Avenues have stumbled upon bad times. They are threatened not only with the trivial demand for timber, used as a structural material or as fuel. The cur-rent notions about traffi c security, supposedly undermined by trees, have become a foe of avenues. But luckily defenders of trees have also appeared.

Lindens also surround the rebuilt Königsberg cathedral. The entire cathedral isle (once densely built over) is now a square, and a rather well maintained one. A figure that symbolically fills this space is Immanuel Kant, whose tomb can be found here and who is the only element of Königsberg’s tradition accepted today. But it would be futile to look for the bridges which inspired Leonhard Euler to lay the foundations for graph theory (that is the so-called problem of royal bridges). It seems that the following people born here have been discarded from the city’s memory: Ernst Teodor Amadeus Hoffman, whose stories inspired the famous opera; Käthe Kollwitz, the first woman in the Prussian Academy of Arts, whose features were given by Ernst Barlach to his famous sculpture Der Schwebende, a moving monument to the victims of the First World War; and Hannah Arendt, who spent her childhood and youth here. Well, perhaps the absence of her memory in Kaliningrad, as the author of The Origins of Totalitarianism, is not purely coincidental…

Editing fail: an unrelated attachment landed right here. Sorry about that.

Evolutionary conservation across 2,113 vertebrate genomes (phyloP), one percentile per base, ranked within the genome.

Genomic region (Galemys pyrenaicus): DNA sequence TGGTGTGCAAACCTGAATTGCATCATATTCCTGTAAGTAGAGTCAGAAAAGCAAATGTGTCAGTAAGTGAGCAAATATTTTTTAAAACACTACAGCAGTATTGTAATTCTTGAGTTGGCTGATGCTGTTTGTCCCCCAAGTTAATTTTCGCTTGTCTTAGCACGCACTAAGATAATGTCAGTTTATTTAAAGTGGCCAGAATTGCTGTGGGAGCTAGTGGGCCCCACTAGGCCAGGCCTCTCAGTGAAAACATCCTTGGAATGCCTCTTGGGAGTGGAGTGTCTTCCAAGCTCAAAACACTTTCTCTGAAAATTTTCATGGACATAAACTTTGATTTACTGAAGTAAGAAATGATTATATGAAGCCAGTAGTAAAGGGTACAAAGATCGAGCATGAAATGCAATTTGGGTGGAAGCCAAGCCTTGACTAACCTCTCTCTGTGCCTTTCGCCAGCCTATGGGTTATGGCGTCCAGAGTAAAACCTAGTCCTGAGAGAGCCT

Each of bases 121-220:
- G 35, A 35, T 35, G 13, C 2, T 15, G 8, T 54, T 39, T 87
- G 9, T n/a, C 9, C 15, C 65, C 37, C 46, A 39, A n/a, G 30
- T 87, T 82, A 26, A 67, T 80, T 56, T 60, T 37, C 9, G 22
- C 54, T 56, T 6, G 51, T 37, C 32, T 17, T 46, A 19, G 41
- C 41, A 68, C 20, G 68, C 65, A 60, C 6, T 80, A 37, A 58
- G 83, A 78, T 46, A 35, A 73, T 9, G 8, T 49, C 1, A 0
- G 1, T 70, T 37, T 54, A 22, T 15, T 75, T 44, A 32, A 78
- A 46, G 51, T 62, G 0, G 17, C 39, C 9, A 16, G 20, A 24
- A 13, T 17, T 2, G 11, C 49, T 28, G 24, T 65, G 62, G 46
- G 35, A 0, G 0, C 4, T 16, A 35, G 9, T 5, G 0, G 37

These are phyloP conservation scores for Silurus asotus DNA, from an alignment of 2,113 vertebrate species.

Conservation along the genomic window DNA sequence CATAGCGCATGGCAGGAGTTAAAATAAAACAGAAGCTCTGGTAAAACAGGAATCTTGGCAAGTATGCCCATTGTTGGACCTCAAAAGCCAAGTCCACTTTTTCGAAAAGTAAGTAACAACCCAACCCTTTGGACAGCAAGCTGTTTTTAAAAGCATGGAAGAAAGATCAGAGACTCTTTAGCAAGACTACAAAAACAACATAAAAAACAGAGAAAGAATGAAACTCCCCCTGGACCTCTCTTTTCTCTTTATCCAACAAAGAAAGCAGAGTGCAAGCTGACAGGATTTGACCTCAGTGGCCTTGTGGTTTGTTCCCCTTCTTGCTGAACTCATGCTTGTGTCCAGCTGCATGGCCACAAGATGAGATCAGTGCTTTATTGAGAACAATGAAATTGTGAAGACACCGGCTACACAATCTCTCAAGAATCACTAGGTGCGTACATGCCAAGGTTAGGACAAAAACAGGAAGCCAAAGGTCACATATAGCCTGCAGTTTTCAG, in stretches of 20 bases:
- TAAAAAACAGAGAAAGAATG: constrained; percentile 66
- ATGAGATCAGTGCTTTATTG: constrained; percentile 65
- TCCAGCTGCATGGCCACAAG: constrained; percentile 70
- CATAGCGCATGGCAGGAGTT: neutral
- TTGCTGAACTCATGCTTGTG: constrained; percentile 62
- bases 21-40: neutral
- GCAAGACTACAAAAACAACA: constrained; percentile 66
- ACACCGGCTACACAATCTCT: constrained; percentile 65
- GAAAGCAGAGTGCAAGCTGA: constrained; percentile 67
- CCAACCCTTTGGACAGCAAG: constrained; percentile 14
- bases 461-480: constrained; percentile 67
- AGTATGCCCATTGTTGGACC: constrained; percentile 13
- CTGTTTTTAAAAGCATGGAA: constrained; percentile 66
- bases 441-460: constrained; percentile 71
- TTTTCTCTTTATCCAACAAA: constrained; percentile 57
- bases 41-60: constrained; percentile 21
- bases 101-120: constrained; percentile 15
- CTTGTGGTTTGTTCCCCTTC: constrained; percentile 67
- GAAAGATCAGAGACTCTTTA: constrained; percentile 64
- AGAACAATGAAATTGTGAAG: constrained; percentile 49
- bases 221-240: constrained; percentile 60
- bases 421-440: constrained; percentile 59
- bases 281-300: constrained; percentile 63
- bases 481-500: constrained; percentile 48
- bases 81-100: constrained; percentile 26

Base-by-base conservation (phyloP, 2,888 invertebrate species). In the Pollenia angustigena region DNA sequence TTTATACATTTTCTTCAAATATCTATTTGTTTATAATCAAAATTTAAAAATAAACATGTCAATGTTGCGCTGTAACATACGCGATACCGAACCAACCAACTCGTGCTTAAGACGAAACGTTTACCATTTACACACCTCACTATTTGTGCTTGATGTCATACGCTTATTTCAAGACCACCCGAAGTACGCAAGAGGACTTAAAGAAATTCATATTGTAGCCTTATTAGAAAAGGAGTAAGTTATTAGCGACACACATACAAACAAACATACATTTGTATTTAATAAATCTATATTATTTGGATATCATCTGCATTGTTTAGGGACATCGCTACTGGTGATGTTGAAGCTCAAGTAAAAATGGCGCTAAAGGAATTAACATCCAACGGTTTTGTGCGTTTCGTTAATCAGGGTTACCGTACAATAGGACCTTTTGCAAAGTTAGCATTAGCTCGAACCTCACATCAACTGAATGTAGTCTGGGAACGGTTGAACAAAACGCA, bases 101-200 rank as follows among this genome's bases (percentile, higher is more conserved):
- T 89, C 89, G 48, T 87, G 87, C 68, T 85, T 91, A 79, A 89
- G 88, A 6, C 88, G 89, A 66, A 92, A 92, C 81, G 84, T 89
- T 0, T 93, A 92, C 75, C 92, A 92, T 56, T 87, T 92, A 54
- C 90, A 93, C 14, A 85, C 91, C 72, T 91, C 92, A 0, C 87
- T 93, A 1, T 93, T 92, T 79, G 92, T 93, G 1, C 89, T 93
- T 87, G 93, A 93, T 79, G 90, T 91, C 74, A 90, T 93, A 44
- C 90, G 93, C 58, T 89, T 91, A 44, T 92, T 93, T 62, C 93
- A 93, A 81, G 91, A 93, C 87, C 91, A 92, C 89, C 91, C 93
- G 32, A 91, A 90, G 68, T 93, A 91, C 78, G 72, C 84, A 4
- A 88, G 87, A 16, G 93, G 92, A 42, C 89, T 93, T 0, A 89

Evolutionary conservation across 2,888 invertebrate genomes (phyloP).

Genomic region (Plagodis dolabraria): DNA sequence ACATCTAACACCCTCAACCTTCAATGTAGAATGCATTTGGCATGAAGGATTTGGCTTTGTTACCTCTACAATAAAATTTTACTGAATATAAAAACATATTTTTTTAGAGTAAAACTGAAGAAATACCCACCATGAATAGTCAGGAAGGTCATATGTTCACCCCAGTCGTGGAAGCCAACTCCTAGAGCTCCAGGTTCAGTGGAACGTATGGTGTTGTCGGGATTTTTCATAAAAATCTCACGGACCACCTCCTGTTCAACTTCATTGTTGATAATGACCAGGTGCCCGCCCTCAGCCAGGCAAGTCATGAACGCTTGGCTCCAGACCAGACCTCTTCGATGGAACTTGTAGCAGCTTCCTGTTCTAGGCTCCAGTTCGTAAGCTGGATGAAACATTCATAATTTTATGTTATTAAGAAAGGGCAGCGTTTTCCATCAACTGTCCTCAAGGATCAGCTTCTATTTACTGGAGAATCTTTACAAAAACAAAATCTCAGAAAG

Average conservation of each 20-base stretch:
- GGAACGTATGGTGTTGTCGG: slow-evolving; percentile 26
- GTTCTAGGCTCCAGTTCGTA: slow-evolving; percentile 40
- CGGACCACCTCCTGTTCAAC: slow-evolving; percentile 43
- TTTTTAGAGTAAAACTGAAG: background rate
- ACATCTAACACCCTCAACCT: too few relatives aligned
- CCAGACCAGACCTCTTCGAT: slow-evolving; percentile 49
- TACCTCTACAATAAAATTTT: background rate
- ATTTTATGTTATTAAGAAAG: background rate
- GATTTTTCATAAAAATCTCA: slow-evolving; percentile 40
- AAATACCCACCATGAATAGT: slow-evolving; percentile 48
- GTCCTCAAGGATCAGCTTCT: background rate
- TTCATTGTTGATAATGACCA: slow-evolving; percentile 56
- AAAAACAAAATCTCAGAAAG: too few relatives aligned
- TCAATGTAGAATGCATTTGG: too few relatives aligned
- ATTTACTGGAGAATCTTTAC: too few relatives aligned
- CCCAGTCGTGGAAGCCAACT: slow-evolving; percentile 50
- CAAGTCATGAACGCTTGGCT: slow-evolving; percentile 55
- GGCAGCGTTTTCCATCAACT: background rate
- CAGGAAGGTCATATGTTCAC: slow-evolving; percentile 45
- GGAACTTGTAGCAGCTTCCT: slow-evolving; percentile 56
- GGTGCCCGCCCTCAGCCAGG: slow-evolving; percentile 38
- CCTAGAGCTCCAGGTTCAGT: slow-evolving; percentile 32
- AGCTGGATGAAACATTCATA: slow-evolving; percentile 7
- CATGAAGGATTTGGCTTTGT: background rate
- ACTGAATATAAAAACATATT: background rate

Today Kaliningrad is dramatically looking for its identity. Building this identity will be extremely difficult, and to some extent it will become a test of Russia’s European choice. So far the linden avenues, witnesses to the European landscape, continue to survive here. They still tie this strange enclave with its western neighbourhood.

Translated from the Polish by Tomasz Bieroń

About authors

Janusz Sepioł

Architect, art historian, politician, former province marchal of Lesser Poland, senator. Author of several urban planning studies, General Planner of Spatial Development in Lesser Poland. Author of a volume of essays entitled Architekci i historia (Architects and History); initiator and editor of an album of new architecture for cultural purposes Form Follows Freedom, published in 2015, and a monograph Jagiełły 8 - historia jednego domu (Jagiełły 8 – One House’s History), as well as many articles in specialist press. Founder of the GAGA architecture gallery. Recipient of The Association of Polish Architects medal Bene Merentibus and a lifetime J. Regulski’s Award.